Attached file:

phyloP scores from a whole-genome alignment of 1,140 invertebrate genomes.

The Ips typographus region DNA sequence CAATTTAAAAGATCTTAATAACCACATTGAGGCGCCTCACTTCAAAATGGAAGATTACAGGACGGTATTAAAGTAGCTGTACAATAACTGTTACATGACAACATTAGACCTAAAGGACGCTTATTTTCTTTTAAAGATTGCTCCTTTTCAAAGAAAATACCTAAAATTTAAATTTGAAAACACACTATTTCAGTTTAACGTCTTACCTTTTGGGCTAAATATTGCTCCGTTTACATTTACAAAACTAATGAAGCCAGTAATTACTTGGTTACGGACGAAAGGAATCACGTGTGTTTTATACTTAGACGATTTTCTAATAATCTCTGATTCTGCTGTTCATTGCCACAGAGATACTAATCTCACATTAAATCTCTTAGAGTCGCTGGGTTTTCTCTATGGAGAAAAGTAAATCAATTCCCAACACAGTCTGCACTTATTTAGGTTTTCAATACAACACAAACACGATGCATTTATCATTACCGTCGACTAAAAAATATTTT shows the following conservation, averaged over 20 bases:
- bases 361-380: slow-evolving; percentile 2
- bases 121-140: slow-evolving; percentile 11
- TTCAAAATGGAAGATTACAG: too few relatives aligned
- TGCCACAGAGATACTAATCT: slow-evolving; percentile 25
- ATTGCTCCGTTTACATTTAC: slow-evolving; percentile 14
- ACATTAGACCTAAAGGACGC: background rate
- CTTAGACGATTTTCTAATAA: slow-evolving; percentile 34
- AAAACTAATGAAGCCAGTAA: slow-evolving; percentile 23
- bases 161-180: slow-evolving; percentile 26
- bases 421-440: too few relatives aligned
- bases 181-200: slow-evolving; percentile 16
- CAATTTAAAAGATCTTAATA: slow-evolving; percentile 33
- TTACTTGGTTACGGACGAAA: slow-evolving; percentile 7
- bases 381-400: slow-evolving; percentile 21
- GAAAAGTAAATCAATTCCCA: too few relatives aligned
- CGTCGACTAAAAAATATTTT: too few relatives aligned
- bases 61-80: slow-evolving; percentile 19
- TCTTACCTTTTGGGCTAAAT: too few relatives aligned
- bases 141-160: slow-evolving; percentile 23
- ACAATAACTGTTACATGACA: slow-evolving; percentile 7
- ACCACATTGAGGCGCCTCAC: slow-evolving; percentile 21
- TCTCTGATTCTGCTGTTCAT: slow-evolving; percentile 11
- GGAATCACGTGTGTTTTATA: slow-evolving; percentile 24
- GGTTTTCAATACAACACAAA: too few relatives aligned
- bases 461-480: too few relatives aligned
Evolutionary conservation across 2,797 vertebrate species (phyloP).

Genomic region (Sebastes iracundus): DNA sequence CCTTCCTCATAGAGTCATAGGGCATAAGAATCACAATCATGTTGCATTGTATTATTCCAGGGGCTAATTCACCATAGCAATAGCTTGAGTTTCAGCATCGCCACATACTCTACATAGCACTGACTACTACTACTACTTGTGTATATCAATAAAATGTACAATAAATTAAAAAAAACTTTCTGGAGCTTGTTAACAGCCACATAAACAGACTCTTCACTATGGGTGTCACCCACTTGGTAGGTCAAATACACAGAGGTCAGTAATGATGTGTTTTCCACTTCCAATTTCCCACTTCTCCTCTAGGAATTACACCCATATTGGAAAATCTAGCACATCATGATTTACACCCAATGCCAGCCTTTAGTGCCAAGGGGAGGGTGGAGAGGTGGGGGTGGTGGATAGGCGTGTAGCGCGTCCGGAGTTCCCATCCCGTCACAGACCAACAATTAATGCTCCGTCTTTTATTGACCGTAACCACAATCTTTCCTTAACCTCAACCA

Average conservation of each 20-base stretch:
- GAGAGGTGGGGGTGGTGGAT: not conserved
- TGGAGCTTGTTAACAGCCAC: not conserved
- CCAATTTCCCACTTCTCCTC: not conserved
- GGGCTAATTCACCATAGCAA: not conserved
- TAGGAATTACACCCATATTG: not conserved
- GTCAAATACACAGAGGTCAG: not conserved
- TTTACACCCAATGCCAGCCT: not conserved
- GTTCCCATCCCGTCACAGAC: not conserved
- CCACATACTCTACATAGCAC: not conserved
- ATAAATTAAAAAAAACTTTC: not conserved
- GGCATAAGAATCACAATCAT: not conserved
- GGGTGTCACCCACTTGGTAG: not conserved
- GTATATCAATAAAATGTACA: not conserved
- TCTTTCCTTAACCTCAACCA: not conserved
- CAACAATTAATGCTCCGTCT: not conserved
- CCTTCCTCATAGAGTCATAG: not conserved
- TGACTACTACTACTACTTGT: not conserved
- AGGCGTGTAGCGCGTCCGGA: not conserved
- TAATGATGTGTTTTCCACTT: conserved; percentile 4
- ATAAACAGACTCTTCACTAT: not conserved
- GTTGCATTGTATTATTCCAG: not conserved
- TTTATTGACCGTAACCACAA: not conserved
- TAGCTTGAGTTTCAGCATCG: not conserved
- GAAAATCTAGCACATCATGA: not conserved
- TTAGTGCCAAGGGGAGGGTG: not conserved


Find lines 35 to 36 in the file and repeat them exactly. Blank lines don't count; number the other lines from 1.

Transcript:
- TAGGAATTACACCCATATTG: not conserved
- GTCAAATACACAGAGGTCAG: not conserved